For working people who have been laid off during the COVID-19 pandemic, unemployment support from the federal government has been a lifeline — helping them keep food on the table and a roof over their head. It’s kept people spending money — supporting the state and local economy, too. As the number of coronavirus cases grows across Ohio, families and businesses will need all the help they can get. That’s a key reason why the extra $600 a week in unemployment benefits Congress approved last spring cannot be allowed to expire.
Though our antiquated, underfunded unemployment compensation system left large numbers of claimants waiting too long to get their benefits, more than half a million Ohioans are getting federal Pandemic Unemployment Compensation (PUC). They include restaurant workers and hotel clerks, janitors and laborers. According to the Century Foundation, the supplement to unemployment compensation (UC) is pumping more than $400 million a week into Ohio’s economy. Families can make the car payment and keep the internet on. It’s helping tenants pay the rent, avoiding an eviction crisis that would ensue. And it’s helping keep businesses afloat.
Leading economists have noted that this fiscal aid is critical when so many are out of work. That includes Jerome Powell, chairman of the Federal Reserve Bank, who said that Congress should extend enhanced unemployment insurance “in some form” after the $600 supplement expires.
In May, total UC benefits nationally were a stunning 14.6% of total wage and salary income. The Economic Policy Institute has estimated that ending the supplement would cost Ohio nearly 130,000 jobs over the next year. “The expiration of unemployment insurance would not just hurt the people directly relying on it, it would hurt all of us,” said Jason Furman, a Harvard economics professor who was President Obama’s chief economist.
Without the $600, the average weekly unemployment compensation payment in Ohio will fall to just $334. That’s only just over a third of the average wage in Ohio last year and well under the federal poverty level for a family of three.
In this unprecedented health and economic crisis, PUC is critical for families and especially for underpaid Black and Latinx workers, most of all women. Years of discrimination has blocked many Black and brown workers from accumulating the wealth or savings to cover the basics, much less emergency expenses. Women represented 52.2% of those filing initial unemployment claims in Ohio between March and May, and Blacks represented 13.8%. Women, Black and Latinx workers all were more likely to file claims than their share of the workforce.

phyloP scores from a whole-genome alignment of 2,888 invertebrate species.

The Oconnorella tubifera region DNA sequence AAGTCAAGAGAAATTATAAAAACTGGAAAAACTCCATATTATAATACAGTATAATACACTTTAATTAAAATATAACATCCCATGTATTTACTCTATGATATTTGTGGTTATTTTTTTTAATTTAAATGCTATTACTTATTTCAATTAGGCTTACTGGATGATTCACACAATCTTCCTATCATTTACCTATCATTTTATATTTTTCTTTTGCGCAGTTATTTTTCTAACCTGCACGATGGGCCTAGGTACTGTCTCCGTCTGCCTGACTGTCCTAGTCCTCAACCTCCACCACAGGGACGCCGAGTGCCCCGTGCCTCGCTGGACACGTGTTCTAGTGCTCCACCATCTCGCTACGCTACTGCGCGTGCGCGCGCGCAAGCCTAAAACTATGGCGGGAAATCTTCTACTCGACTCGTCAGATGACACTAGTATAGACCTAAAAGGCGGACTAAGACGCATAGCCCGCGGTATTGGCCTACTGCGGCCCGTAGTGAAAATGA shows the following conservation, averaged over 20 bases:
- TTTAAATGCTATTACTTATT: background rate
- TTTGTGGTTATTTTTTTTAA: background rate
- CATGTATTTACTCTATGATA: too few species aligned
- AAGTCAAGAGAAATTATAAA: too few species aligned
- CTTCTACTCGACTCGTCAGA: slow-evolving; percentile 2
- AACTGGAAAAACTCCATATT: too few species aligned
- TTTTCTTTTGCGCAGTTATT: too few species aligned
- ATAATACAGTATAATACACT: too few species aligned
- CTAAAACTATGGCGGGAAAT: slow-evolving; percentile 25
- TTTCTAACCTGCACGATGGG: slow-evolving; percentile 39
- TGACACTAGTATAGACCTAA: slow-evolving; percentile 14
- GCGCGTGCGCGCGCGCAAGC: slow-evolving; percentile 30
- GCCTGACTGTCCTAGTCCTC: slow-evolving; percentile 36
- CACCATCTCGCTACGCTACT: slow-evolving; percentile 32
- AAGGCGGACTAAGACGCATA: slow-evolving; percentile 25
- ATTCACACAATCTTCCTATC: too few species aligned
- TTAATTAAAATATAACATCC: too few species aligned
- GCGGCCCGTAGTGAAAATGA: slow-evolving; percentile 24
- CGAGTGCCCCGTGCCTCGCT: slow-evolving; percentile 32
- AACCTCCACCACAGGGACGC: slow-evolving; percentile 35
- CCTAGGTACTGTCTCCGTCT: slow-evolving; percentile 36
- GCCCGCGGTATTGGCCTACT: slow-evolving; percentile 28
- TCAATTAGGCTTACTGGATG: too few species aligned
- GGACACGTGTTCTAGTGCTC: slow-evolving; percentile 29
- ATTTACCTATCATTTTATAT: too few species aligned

Unemployment is likely to remain high for many months to come. The Congressional Budget Office has estimated that the U.S. unemployment rate will still be 10.5% in December. PUC needs to be extended until unemployment has fallen substantially. Setting state triggers, so that extra benefits continue when jobs are hard to get and decline gradually as the economy improves, is a smart idea.
It should be shocking to Americans that jobs pay so little that many people are actually making more money in unemployment benefits than they were in their jobs. Prior to the pandemic, six of Ohio’s ten most common jobs were so low-paid that a family of three would need food assistance to make ends meet. Even still, most people who are unemployed are eager and ready to go back to work, but there are far more unemployed workers than there are job openings.
The economic problem isn’t an undersupply of workers, it’s a lack of demand. Some of that won’t be solved until the pandemic eases and people feel comfortable going out to dine, shop, travel and be entertained—but they also need income to do so. That’s what PUC is helping to provide. A new study of the most recent hiring patterns published by the Brookings Institution found no evidence to support the view that the $600 supplement drove job losses or slowed rehiring substantially.
Unemployment benefits long have been known as one of the most effective stimulants of economic activity. They prevent families from slipping into poverty, while supporting businesses in local communities. The House already has approved an extension of this crucial backstop. The Senate must do the same.
Zach Schiller is Policy Matters Ohio’s research director. Prior to coming to Policy Matters in 2001, Zach worked for more than two decades researching and writing about the Ohio economy as a business reporter for The Plain Dealer and Business Week. His education includes a master’s degree in journalism from Columbia University and a bachelor’s degree from the University of Michigan. For Policy Matters, Zach has written about foreclosures, economic development, job growth, unemployment insurance, tax policy and other issues. He is a member of the board of managers of the Ohio Poverty Law Center. Read more Ohio Capital Journal stories here.